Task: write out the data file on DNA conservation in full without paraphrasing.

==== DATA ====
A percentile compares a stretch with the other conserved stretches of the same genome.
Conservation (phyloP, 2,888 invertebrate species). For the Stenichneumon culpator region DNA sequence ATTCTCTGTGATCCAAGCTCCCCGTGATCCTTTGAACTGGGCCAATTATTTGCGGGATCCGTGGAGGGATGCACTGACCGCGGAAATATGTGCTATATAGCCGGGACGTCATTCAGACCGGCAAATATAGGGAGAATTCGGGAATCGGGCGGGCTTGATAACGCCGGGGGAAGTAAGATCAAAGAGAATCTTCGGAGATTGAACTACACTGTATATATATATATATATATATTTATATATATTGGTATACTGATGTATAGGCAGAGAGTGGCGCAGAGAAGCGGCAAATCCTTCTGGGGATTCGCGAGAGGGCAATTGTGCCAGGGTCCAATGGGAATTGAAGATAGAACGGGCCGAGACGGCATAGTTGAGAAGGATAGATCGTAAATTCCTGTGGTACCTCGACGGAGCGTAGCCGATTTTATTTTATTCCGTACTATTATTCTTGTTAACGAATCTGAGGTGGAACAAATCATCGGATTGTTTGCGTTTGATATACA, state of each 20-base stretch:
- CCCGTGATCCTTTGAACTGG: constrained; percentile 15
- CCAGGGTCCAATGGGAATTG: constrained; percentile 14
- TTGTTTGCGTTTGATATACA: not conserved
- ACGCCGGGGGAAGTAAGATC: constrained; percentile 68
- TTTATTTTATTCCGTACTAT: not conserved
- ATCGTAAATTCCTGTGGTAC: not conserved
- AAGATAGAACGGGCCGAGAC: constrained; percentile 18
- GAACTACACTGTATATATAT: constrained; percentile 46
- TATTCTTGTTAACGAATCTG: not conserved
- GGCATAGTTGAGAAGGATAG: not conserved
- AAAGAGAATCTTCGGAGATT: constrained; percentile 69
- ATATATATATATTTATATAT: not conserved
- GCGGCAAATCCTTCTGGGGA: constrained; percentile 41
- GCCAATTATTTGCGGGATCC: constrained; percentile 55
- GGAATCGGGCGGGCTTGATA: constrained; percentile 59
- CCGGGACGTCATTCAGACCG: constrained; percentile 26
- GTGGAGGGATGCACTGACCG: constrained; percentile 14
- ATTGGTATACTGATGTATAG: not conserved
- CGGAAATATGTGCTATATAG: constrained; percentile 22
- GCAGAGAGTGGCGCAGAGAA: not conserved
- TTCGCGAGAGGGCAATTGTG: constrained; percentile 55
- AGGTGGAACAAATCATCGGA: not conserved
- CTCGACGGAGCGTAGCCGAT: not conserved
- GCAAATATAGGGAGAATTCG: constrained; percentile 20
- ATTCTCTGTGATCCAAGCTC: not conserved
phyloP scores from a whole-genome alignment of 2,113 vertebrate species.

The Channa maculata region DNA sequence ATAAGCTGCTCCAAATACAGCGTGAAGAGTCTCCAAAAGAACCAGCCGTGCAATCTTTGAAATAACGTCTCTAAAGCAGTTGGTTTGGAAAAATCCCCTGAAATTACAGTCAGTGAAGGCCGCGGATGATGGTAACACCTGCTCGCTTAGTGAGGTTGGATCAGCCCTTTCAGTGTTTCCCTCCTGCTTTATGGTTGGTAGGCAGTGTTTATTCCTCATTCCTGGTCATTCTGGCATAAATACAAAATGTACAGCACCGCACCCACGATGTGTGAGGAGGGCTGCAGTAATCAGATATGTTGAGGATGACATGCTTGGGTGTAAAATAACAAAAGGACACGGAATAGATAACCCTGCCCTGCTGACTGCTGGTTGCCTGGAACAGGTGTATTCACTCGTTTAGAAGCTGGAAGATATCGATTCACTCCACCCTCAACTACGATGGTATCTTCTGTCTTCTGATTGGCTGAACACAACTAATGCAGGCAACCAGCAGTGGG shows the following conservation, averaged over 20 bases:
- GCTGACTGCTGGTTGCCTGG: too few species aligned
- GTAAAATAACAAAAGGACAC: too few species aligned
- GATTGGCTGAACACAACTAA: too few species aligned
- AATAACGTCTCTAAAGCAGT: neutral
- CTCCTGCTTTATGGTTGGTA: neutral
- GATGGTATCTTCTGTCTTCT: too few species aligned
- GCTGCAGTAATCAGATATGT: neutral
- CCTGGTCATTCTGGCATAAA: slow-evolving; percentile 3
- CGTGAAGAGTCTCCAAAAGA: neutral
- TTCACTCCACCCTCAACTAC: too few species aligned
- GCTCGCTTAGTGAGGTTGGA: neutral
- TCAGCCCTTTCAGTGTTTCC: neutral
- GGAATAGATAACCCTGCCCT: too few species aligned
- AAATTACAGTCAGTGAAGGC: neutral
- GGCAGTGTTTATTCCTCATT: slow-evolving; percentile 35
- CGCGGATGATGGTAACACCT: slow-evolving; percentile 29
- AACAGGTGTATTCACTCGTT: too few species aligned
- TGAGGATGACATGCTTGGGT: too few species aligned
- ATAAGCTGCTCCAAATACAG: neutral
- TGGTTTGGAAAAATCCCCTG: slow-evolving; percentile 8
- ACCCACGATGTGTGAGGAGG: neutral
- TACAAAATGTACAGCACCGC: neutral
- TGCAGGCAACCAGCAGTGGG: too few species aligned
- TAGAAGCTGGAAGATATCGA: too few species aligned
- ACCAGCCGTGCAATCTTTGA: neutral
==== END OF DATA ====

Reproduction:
A percentile compares a stretch with the other conserved stretches of the same genome.
Conservation (phyloP, 2,888 invertebrate species). For the Stenichneumon culpator region DNA sequence ATTCTCTGTGATCCAAGCTCCCCGTGATCCTTTGAACTGGGCCAATTATTTGCGGGATCCGTGGAGGGATGCACTGACCGCGGAAATATGTGCTATATAGCCGGGACGTCATTCAGACCGGCAAATATAGGGAGAATTCGGGAATCGGGCGGGCTTGATAACGCCGGGGGAAGTAAGATCAAAGAGAATCTTCGGAGATTGAACTACACTGTATATATATATATATATATATTTATATATATTGGTATACTGATGTATAGGCAGAGAGTGGCGCAGAGAAGCGGCAAATCCTTCTGGGGATTCGCGAGAGGGCAATTGTGCCAGGGTCCAATGGGAATTGAAGATAGAACGGGCCGAGACGGCATAGTTGAGAAGGATAGATCGTAAATTCCTGTGGTACCTCGACGGAGCGTAGCCGATTTTATTTTATTCCGTACTATTATTCTTGTTAACGAATCTGAGGTGGAACAAATCATCGGATTGTTTGCGTTTGATATACA, state of each 20-base stretch:
- CCCGTGATCCTTTGAACTGG: constrained; percentile 15
- CCAGGGTCCAATGGGAATTG: constrained; percentile 14
- TTGTTTGCGTTTGATATACA: not conserved
- ACGCCGGGGGAAGTAAGATC: constrained; percentile 68
- TTTATTTTATTCCGTACTAT: not conserved
- ATCGTAAATTCCTGTGGTAC: not conserved
- AAGATAGAACGGGCCGAGAC: constrained; percentile 18
- GAACTACACTGTATATATAT: constrained; percentile 46
- TATTCTTGTTAACGAATCTG: not conserved
- GGCATAGTTGAGAAGGATAG: not conserved
- AAAGAGAATCTTCGGAGATT: constrained; percentile 69
- ATATATATATATTTATATAT: not conserved
- GCGGCAAATCCTTCTGGGGA: constrained; percentile 41
- GCCAATTATTTGCGGGATCC: constrained; percentile 55
- GGAATCGGGCGGGCTTGATA: constrained; percentile 59
- CCGGGACGTCATTCAGACCG: constrained; percentile 26
- GTGGAGGGATGCACTGACCG: constrained; percentile 14
- ATTGGTATACTGATGTATAG: not conserved
- CGGAAATATGTGCTATATAG: constrained; percentile 22
- GCAGAGAGTGGCGCAGAGAA: not conserved
- TTCGCGAGAGGGCAATTGTG: constrained; percentile 55
- AGGTGGAACAAATCATCGGA: not conserved
- CTCGACGGAGCGTAGCCGAT: not conserved
- GCAAATATAGGGAGAATTCG: constrained; percentile 20
- ATTCTCTGTGATCCAAGCTC: not conserved
phyloP scores from a whole-genome alignment of 2,113 vertebrate species.

The Channa maculata region DNA sequence ATAAGCTGCTCCAAATACAGCGTGAAGAGTCTCCAAAAGAACCAGCCGTGCAATCTTTGAAATAACGTCTCTAAAGCAGTTGGTTTGGAAAAATCCCCTGAAATTACAGTCAGTGAAGGCCGCGGATGATGGTAACACCTGCTCGCTTAGTGAGGTTGGATCAGCCCTTTCAGTGTTTCCCTCCTGCTTTATGGTTGGTAGGCAGTGTTTATTCCTCATTCCTGGTCATTCTGGCATAAATACAAAATGTACAGCACCGCACCCACGATGTGTGAGGAGGGCTGCAGTAATCAGATATGTTGAGGATGACATGCTTGGGTGTAAAATAACAAAAGGACACGGAATAGATAACCCTGCCCTGCTGACTGCTGGTTGCCTGGAACAGGTGTATTCACTCGTTTAGAAGCTGGAAGATATCGATTCACTCCACCCTCAACTACGATGGTATCTTCTGTCTTCTGATTGGCTGAACACAACTAATGCAGGCAACCAGCAGTGGG shows the following conservation, averaged over 20 bases:
- GCTGACTGCTGGTTGCCTGG: too few species aligned
- GTAAAATAACAAAAGGACAC: too few species aligned
- GATTGGCTGAACACAACTAA: too few species aligned
- AATAACGTCTCTAAAGCAGT: neutral
- CTCCTGCTTTATGGTTGGTA: neutral
- GATGGTATCTTCTGTCTTCT: too few species aligned
- GCTGCAGTAATCAGATATGT: neutral
- CCTGGTCATTCTGGCATAAA: slow-evolving; percentile 3
- CGTGAAGAGTCTCCAAAAGA: neutral
- TTCACTCCACCCTCAACTAC: too few species aligned
- GCTCGCTTAGTGAGGTTGGA: neutral
- TCAGCCCTTTCAGTGTTTCC: neutral
- GGAATAGATAACCCTGCCCT: too few species aligned
- AAATTACAGTCAGTGAAGGC: neutral
- GGCAGTGTTTATTCCTCATT: slow-evolving; percentile 35
- CGCGGATGATGGTAACACCT: slow-evolving; percentile 29
- AACAGGTGTATTCACTCGTT: too few species aligned
- TGAGGATGACATGCTTGGGT: too few species aligned
- ATAAGCTGCTCCAAATACAG: neutral
- TGGTTTGGAAAAATCCCCTG: slow-evolving; percentile 8
- ACCCACGATGTGTGAGGAGG: neutral
- TACAAAATGTACAGCACCGC: neutral
- TGCAGGCAACCAGCAGTGGG: too few species aligned
- TAGAAGCTGGAAGATATCGA: too few species aligned
- ACCAGCCGTGCAATCTTTGA: neutral